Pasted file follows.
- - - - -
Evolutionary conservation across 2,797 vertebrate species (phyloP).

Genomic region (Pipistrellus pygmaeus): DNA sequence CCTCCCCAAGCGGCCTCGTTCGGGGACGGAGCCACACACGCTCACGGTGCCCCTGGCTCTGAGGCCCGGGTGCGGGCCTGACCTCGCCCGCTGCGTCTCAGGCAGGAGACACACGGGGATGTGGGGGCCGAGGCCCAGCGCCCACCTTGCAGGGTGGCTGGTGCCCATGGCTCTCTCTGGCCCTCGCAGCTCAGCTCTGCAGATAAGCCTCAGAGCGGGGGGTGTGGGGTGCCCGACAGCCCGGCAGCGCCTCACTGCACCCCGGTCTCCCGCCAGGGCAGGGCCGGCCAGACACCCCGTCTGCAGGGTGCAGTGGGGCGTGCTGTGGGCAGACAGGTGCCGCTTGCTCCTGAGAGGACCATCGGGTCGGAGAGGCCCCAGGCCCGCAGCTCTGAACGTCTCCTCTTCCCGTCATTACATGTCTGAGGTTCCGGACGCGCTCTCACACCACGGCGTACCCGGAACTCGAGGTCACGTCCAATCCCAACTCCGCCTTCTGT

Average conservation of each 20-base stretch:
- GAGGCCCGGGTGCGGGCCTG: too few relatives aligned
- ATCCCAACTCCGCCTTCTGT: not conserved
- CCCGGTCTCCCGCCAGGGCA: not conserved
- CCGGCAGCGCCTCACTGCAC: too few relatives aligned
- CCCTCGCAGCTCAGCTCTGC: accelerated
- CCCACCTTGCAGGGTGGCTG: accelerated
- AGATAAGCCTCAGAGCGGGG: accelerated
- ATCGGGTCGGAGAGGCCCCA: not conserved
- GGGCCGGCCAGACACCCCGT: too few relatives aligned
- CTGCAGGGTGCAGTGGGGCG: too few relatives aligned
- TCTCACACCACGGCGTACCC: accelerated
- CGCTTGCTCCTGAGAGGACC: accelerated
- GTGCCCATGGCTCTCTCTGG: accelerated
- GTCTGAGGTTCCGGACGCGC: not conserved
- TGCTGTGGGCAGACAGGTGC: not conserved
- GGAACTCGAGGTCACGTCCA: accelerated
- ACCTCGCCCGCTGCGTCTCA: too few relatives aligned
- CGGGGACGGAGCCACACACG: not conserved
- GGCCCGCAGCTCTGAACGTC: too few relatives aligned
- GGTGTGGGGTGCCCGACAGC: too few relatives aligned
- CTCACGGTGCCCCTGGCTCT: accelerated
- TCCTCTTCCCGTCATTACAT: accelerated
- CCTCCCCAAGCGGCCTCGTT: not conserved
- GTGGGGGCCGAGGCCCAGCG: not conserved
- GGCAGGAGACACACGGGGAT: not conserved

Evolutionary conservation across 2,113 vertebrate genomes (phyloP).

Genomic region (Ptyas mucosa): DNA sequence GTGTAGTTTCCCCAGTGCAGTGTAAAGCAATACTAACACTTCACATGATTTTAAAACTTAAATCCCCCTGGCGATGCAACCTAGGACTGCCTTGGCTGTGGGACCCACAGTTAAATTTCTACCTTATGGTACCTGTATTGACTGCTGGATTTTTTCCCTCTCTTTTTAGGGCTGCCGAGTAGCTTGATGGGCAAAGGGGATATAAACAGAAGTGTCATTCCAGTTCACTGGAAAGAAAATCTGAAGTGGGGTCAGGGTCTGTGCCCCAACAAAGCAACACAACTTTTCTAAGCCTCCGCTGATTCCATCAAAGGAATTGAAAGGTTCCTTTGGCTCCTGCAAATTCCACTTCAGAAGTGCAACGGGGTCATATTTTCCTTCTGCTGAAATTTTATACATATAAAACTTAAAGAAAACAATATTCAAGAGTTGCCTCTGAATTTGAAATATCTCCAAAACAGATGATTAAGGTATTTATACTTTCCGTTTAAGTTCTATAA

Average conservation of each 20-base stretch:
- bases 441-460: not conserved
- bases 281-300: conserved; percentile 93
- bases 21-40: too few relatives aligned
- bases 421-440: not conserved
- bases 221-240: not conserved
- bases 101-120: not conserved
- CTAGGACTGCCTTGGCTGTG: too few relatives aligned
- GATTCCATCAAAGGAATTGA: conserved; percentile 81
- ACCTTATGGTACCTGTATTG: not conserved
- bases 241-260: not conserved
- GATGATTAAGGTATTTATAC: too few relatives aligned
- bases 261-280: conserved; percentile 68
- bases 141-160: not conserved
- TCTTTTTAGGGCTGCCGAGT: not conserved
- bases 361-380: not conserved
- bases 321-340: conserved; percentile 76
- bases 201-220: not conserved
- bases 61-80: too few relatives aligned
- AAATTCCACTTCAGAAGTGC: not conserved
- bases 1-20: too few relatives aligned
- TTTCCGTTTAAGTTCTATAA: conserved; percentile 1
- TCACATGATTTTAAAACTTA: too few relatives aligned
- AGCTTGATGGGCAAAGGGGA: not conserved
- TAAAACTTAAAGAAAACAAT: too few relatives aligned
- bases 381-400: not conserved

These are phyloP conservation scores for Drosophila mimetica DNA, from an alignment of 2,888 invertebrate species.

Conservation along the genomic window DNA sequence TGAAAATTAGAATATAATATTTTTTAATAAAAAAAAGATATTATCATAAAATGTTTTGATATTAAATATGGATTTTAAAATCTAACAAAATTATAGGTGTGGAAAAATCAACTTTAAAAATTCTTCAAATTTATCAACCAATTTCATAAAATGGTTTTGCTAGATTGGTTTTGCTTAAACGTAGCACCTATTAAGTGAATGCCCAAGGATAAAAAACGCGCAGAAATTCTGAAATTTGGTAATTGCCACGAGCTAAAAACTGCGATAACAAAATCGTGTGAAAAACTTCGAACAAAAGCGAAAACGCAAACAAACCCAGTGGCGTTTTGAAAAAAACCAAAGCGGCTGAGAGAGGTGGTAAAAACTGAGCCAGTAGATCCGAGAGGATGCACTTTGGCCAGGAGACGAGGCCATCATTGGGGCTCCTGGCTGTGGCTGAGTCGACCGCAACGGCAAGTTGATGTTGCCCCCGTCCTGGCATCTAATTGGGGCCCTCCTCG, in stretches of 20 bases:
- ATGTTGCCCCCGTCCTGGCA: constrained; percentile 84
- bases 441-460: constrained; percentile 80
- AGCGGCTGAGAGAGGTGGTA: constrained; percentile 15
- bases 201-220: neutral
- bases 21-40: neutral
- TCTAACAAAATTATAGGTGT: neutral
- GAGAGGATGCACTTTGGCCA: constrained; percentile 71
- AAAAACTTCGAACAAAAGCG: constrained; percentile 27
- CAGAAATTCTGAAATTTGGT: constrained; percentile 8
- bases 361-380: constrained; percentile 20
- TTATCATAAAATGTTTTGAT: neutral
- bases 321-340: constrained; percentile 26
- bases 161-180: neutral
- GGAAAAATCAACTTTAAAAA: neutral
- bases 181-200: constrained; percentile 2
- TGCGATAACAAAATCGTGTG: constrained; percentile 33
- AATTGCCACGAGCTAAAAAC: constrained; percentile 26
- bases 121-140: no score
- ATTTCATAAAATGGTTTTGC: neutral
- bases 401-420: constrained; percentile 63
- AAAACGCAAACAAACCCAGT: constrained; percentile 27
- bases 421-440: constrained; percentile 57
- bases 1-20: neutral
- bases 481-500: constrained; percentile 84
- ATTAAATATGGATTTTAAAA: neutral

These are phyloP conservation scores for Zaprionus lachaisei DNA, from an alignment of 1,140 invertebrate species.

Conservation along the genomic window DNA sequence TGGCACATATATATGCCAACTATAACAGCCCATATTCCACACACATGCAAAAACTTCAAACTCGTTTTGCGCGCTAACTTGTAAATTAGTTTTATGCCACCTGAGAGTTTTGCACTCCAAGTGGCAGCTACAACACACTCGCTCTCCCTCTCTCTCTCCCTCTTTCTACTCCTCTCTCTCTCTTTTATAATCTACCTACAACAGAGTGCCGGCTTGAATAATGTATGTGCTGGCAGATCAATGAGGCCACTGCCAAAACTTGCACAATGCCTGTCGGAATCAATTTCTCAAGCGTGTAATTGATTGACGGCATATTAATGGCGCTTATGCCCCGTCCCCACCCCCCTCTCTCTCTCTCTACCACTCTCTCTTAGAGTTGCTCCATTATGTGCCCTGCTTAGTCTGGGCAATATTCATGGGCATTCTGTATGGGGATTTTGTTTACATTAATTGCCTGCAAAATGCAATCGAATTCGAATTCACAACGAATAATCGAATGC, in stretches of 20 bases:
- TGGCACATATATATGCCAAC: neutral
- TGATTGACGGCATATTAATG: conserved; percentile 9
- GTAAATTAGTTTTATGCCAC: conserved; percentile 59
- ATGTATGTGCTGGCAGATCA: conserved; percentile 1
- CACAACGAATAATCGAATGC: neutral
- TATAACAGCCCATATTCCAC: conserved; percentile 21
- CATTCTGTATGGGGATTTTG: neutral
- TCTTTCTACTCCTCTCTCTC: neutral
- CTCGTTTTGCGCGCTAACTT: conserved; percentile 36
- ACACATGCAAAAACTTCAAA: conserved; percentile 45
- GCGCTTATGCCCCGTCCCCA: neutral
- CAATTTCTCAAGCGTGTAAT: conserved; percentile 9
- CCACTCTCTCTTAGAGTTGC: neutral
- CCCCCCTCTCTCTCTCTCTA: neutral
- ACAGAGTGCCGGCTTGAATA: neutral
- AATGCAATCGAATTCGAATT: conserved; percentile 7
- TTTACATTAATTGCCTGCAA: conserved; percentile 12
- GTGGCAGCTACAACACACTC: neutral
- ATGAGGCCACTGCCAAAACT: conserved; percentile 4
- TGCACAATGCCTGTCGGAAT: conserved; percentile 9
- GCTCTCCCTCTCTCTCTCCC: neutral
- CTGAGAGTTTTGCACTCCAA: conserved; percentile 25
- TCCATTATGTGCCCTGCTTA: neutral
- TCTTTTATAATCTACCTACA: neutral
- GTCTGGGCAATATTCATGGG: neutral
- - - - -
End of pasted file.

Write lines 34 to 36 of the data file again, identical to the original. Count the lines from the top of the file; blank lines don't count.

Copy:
- bases 21-40: too few relatives aligned
- bases 421-440: not conserved
- bases 221-240: not conserved